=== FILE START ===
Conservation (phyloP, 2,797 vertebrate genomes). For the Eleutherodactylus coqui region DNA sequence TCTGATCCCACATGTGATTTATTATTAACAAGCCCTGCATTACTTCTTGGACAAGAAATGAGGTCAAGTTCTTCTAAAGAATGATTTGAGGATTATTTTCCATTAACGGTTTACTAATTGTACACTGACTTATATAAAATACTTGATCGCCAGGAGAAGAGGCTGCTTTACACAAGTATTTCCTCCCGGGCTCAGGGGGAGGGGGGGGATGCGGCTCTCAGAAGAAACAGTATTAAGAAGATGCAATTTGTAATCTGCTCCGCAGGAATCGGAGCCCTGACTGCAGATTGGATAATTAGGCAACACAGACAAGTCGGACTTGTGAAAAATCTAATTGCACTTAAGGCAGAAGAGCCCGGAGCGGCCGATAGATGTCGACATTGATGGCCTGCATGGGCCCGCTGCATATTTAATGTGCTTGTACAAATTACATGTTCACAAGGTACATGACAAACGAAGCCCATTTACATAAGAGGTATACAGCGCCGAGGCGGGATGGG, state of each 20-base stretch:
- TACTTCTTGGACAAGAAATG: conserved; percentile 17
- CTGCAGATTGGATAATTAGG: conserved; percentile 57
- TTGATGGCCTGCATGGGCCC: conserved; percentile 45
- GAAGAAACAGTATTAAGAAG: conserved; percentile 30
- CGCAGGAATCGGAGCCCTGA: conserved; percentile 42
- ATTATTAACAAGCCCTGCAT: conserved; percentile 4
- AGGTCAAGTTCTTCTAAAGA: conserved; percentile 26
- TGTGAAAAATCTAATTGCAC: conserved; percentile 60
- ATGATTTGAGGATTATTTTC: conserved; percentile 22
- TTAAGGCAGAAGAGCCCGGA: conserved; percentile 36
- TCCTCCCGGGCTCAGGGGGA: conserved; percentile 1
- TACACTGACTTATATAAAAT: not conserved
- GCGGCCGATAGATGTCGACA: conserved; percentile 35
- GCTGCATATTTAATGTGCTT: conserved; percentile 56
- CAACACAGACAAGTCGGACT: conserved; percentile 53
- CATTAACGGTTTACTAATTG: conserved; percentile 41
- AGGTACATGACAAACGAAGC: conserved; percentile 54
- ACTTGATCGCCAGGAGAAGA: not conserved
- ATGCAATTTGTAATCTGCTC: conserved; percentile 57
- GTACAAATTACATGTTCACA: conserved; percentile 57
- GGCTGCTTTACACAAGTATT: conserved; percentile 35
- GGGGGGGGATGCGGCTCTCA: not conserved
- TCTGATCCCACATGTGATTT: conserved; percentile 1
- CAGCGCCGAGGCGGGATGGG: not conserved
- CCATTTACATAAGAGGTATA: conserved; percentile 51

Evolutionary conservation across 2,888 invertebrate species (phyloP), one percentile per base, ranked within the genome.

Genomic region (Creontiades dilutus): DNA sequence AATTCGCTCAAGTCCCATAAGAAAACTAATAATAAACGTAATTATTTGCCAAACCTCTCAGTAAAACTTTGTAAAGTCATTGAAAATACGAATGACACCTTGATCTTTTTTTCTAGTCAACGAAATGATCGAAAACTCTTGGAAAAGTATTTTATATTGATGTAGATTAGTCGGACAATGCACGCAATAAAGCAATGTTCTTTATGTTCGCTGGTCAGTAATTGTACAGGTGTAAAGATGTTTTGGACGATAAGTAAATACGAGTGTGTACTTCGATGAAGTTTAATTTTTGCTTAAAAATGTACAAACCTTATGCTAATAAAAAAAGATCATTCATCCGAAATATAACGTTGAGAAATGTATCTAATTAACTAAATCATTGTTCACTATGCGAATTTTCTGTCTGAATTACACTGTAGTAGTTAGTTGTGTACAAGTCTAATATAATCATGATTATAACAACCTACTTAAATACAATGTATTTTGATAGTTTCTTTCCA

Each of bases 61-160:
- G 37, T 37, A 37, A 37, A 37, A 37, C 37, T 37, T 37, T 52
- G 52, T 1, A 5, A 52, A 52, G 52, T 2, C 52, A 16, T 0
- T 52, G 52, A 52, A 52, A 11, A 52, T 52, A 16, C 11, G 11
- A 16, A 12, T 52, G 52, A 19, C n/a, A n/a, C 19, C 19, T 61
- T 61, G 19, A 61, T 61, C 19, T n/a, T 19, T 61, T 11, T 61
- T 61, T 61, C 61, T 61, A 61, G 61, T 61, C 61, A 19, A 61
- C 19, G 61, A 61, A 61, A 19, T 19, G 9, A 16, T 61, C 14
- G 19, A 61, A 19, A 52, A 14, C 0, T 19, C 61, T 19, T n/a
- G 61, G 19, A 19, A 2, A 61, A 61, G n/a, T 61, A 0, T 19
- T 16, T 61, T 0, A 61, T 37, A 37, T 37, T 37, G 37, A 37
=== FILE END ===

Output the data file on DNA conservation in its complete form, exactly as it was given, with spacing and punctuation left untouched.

Conservation (phyloP, 2,797 vertebrate genomes). For the Eleutherodactylus coqui region DNA sequence TCTGATCCCACATGTGATTTATTATTAACAAGCCCTGCATTACTTCTTGGACAAGAAATGAGGTCAAGTTCTTCTAAAGAATGATTTGAGGATTATTTTCCATTAACGGTTTACTAATTGTACACTGACTTATATAAAATACTTGATCGCCAGGAGAAGAGGCTGCTTTACACAAGTATTTCCTCCCGGGCTCAGGGGGAGGGGGGGGATGCGGCTCTCAGAAGAAACAGTATTAAGAAGATGCAATTTGTAATCTGCTCCGCAGGAATCGGAGCCCTGACTGCAGATTGGATAATTAGGCAACACAGACAAGTCGGACTTGTGAAAAATCTAATTGCACTTAAGGCAGAAGAGCCCGGAGCGGCCGATAGATGTCGACATTGATGGCCTGCATGGGCCCGCTGCATATTTAATGTGCTTGTACAAATTACATGTTCACAAGGTACATGACAAACGAAGCCCATTTACATAAGAGGTATACAGCGCCGAGGCGGGATGGG, state of each 20-base stretch:
- TACTTCTTGGACAAGAAATG: conserved; percentile 17
- CTGCAGATTGGATAATTAGG: conserved; percentile 57
- TTGATGGCCTGCATGGGCCC: conserved; percentile 45
- GAAGAAACAGTATTAAGAAG: conserved; percentile 30
- CGCAGGAATCGGAGCCCTGA: conserved; percentile 42
- ATTATTAACAAGCCCTGCAT: conserved; percentile 4
- AGGTCAAGTTCTTCTAAAGA: conserved; percentile 26
- TGTGAAAAATCTAATTGCAC: conserved; percentile 60
- ATGATTTGAGGATTATTTTC: conserved; percentile 22
- TTAAGGCAGAAGAGCCCGGA: conserved; percentile 36
- TCCTCCCGGGCTCAGGGGGA: conserved; percentile 1
- TACACTGACTTATATAAAAT: not conserved
- GCGGCCGATAGATGTCGACA: conserved; percentile 35
- GCTGCATATTTAATGTGCTT: conserved; percentile 56
- CAACACAGACAAGTCGGACT: conserved; percentile 53
- CATTAACGGTTTACTAATTG: conserved; percentile 41
- AGGTACATGACAAACGAAGC: conserved; percentile 54
- ACTTGATCGCCAGGAGAAGA: not conserved
- ATGCAATTTGTAATCTGCTC: conserved; percentile 57
- GTACAAATTACATGTTCACA: conserved; percentile 57
- GGCTGCTTTACACAAGTATT: conserved; percentile 35
- GGGGGGGGATGCGGCTCTCA: not conserved
- TCTGATCCCACATGTGATTT: conserved; percentile 1
- CAGCGCCGAGGCGGGATGGG: not conserved
- CCATTTACATAAGAGGTATA: conserved; percentile 51

Evolutionary conservation across 2,888 invertebrate species (phyloP), one percentile per base, ranked within the genome.

Genomic region (Creontiades dilutus): DNA sequence AATTCGCTCAAGTCCCATAAGAAAACTAATAATAAACGTAATTATTTGCCAAACCTCTCAGTAAAACTTTGTAAAGTCATTGAAAATACGAATGACACCTTGATCTTTTTTTCTAGTCAACGAAATGATCGAAAACTCTTGGAAAAGTATTTTATATTGATGTAGATTAGTCGGACAATGCACGCAATAAAGCAATGTTCTTTATGTTCGCTGGTCAGTAATTGTACAGGTGTAAAGATGTTTTGGACGATAAGTAAATACGAGTGTGTACTTCGATGAAGTTTAATTTTTGCTTAAAAATGTACAAACCTTATGCTAATAAAAAAAGATCATTCATCCGAAATATAACGTTGAGAAATGTATCTAATTAACTAAATCATTGTTCACTATGCGAATTTTCTGTCTGAATTACACTGTAGTAGTTAGTTGTGTACAAGTCTAATATAATCATGATTATAACAACCTACTTAAATACAATGTATTTTGATAGTTTCTTTCCA

Each of bases 61-160:
- G 37, T 37, A 37, A 37, A 37, A 37, C 37, T 37, T 37, T 52
- G 52, T 1, A 5, A 52, A 52, G 52, T 2, C 52, A 16, T 0
- T 52, G 52, A 52, A 52, A 11, A 52, T 52, A 16, C 11, G 11
- A 16, A 12, T 52, G 52, A 19, C n/a, A n/a, C 19, C 19, T 61
- T 61, G 19, A 61, T 61, C 19, T n/a, T 19, T 61, T 11, T 61
- T 61, T 61, C 61, T 61, A 61, G 61, T 61, C 61, A 19, A 61
- C 19, G 61, A 61, A 61, A 19, T 19, G 9, A 16, T 61, C 14
- G 19, A 61, A 19, A 52, A 14, C 0, T 19, C 61, T 19, T n/a
- G 61, G 19, A 19, A 2, A 61, A 61, G n/a, T 61, A 0, T 19
- T 16, T 61, T 0, A 61, T 37, A 37, T 37, T 37, G 37, A 37